In the three weeks since fighting began, the Security Council's only response has been a weak statement expressing shock and distress at Israel's bombing of a U.N. post on the Lebanon border Tuesday that killed four unarmed military observers.

The Unite States, Israel's chief ally, is primarily responsible because of its refusal to agree to seek a cease-fire.

In unusually frank terms, Annan said the council risked undermining its own authority if it does not do something.

The concern was underscored by attacks on the U.N. headquarters in Beirut earlier Sunday, when protesters angry about the Qana attack smashed windows and hurled stones, he said.

"People have noticed its failure to act firmly and quickly during this crisis," Annan said. "I am deeply dismayed that my earlier calls for the immediate cessation of hostilities were not heeded, with the result that innocent life continues to be taken and innocent civilians continue to suffer."
Lebanese special envoy Nouhad Mahoud echoed those complaints.

"Israel is committing atrocities against humanity," Mahoud said. "The fact that such massacres are yet ... to be taken up by resolutions of this august council, condemning an Israeli airstrike that killed at least 54 people . . . does not mean that the truth is to remain hidden."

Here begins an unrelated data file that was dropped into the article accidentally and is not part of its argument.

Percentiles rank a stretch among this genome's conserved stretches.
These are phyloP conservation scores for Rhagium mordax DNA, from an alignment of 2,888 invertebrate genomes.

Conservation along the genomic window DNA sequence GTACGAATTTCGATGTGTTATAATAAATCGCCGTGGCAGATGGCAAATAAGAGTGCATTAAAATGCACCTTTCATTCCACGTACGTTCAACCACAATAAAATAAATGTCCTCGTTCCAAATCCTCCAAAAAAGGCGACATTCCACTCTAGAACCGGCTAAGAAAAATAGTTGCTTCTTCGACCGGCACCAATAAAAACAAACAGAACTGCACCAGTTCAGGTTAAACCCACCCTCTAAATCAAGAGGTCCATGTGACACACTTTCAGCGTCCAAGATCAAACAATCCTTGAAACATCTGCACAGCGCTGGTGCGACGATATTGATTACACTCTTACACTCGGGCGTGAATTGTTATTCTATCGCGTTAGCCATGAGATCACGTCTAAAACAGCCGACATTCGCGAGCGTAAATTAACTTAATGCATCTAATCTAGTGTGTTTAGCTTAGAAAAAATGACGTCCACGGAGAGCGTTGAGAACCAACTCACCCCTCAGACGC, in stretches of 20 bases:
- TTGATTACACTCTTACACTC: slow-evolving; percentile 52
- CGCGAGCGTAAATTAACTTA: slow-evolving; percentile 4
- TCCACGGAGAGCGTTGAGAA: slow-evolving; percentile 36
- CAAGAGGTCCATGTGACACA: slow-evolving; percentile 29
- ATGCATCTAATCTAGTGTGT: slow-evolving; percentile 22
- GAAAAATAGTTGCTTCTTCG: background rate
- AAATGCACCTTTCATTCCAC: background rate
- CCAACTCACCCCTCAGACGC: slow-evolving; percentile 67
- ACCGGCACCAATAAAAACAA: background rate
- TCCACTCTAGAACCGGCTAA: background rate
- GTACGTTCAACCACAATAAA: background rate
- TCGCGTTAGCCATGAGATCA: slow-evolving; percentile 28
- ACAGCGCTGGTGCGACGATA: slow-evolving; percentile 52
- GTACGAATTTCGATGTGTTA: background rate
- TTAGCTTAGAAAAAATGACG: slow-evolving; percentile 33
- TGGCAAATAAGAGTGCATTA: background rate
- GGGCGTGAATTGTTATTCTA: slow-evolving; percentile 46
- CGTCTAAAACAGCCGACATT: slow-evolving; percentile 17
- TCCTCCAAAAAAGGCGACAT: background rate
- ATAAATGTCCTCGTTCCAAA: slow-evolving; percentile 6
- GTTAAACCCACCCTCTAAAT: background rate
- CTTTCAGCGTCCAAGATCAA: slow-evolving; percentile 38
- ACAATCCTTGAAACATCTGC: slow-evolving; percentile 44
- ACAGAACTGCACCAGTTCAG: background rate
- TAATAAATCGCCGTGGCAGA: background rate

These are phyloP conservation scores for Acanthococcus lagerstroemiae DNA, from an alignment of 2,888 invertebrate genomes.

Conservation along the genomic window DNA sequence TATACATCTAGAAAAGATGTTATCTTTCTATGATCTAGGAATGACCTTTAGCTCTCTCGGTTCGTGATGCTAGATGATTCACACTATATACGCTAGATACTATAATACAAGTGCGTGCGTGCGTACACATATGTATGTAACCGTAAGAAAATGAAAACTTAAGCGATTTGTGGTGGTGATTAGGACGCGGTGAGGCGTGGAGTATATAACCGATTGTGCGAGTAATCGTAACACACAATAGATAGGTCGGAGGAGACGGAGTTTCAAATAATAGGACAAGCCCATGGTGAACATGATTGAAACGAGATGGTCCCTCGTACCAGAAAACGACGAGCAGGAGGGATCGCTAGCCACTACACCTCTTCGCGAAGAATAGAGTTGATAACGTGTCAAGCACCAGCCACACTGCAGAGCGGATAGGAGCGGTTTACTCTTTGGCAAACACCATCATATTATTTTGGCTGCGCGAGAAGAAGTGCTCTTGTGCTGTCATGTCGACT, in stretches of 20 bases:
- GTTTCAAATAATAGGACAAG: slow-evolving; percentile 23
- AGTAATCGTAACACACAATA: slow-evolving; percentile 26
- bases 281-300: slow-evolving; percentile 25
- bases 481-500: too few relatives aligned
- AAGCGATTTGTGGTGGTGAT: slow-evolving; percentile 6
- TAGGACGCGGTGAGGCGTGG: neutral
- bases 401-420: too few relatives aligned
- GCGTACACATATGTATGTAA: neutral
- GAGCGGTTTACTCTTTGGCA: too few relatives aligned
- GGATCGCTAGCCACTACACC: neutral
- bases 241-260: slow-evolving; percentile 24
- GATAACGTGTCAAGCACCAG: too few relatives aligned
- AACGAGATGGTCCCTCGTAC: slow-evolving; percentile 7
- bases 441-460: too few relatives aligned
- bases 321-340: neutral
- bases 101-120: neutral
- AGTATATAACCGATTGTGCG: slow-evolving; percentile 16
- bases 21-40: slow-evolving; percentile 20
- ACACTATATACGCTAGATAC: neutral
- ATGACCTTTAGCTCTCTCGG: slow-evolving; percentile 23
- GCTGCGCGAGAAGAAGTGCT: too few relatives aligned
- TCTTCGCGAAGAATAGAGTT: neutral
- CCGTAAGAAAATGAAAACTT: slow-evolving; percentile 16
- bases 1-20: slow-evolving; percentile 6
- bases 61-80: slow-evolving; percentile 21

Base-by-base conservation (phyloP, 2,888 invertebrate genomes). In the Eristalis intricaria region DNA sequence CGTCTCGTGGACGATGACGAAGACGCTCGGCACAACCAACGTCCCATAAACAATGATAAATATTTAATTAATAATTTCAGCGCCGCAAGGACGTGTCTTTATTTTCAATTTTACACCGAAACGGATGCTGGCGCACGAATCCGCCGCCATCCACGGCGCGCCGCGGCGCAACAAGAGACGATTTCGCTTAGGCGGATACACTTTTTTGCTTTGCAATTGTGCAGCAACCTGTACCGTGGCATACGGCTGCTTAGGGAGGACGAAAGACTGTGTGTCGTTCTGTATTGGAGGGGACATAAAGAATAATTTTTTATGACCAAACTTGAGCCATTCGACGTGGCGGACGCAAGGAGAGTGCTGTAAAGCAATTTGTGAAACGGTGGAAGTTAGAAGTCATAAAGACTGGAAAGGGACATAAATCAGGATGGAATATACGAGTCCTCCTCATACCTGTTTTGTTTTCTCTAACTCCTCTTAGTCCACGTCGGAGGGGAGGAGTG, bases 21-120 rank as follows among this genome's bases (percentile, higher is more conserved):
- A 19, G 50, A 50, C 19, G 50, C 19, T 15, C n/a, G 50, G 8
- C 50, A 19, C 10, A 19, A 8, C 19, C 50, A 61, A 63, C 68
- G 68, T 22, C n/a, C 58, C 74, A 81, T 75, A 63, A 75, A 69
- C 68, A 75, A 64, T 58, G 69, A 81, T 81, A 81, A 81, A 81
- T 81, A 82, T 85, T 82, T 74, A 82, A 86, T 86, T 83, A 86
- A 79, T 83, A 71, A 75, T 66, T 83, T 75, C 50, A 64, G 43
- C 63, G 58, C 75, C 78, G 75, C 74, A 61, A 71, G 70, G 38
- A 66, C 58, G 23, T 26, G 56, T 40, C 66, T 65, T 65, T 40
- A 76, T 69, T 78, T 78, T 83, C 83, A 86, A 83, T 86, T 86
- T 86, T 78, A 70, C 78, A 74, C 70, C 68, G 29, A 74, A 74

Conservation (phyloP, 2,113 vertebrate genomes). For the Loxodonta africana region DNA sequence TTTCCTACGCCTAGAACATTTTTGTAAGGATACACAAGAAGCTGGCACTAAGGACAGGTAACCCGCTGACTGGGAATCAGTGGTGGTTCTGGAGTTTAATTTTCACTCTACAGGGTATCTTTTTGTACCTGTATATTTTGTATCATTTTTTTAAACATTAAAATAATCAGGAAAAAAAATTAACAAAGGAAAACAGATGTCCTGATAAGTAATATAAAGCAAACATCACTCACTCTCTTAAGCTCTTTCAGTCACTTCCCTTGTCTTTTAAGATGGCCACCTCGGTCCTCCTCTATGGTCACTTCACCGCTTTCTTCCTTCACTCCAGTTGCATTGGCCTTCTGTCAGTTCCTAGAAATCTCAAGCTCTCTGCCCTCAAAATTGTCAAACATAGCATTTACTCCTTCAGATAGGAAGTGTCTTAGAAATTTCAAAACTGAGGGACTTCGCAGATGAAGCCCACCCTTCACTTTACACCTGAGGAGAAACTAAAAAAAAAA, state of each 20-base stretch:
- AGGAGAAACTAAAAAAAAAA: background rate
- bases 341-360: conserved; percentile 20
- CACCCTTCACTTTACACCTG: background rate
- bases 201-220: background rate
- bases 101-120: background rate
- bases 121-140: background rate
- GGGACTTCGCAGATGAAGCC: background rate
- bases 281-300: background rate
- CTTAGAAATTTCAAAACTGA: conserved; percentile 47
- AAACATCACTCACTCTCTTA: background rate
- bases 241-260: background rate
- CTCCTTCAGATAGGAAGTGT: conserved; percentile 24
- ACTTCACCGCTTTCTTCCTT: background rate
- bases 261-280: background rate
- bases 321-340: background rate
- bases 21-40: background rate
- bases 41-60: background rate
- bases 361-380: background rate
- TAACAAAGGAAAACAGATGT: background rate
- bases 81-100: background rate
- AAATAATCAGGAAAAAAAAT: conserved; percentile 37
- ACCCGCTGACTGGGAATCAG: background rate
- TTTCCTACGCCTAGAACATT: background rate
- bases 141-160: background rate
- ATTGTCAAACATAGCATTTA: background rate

UN authority? Hmmm. When have we heard that before? Oh yeah:

The conduct of the Iraqi regime is a threat to the authority of the United Nations, and a threat to peace. Iraq has answered a decade of U.N. demands with a decade of defiance. All the world now faces a test, and the United Nations a difficult and defining moment. Are Security Council resolutions to be honored and enforced, or cast aside without consequence? Will the United Nations serve the purpose of its founding, or will it be irrelevant?

The United States helped found the United Nations. We want the United Nations to be effective, and respectful, and successful. We want the resolutions of the world's most important multilateral body to be enforced. And right now those resolutions are being unilaterally subverted by the Iraqi regime. Our partnership of nations can meet the test before us, by making clear what we now expect of the Iraqi regime.

UN authority good. Glad we have that straight.

Meanwhile, before you think disarming Hezbollah is a necessary and sufficient condition of a cease-fire, read Matt.

A Voice in the Wilderness

From today's NYT.

Although I disagree with conservative evangelicals over most of these issues, the morally relativistic militarism and rabid nationalism is perhaps the most disturbing of these items. I appreciate this pastor's courage. There's a lot of pressure on pastors to build their memberships, which in turn, is an incentive to pander to conservative ideologues. But as this article shows, not all of the flock are Republicans and at least some appear tired of conservative bullying.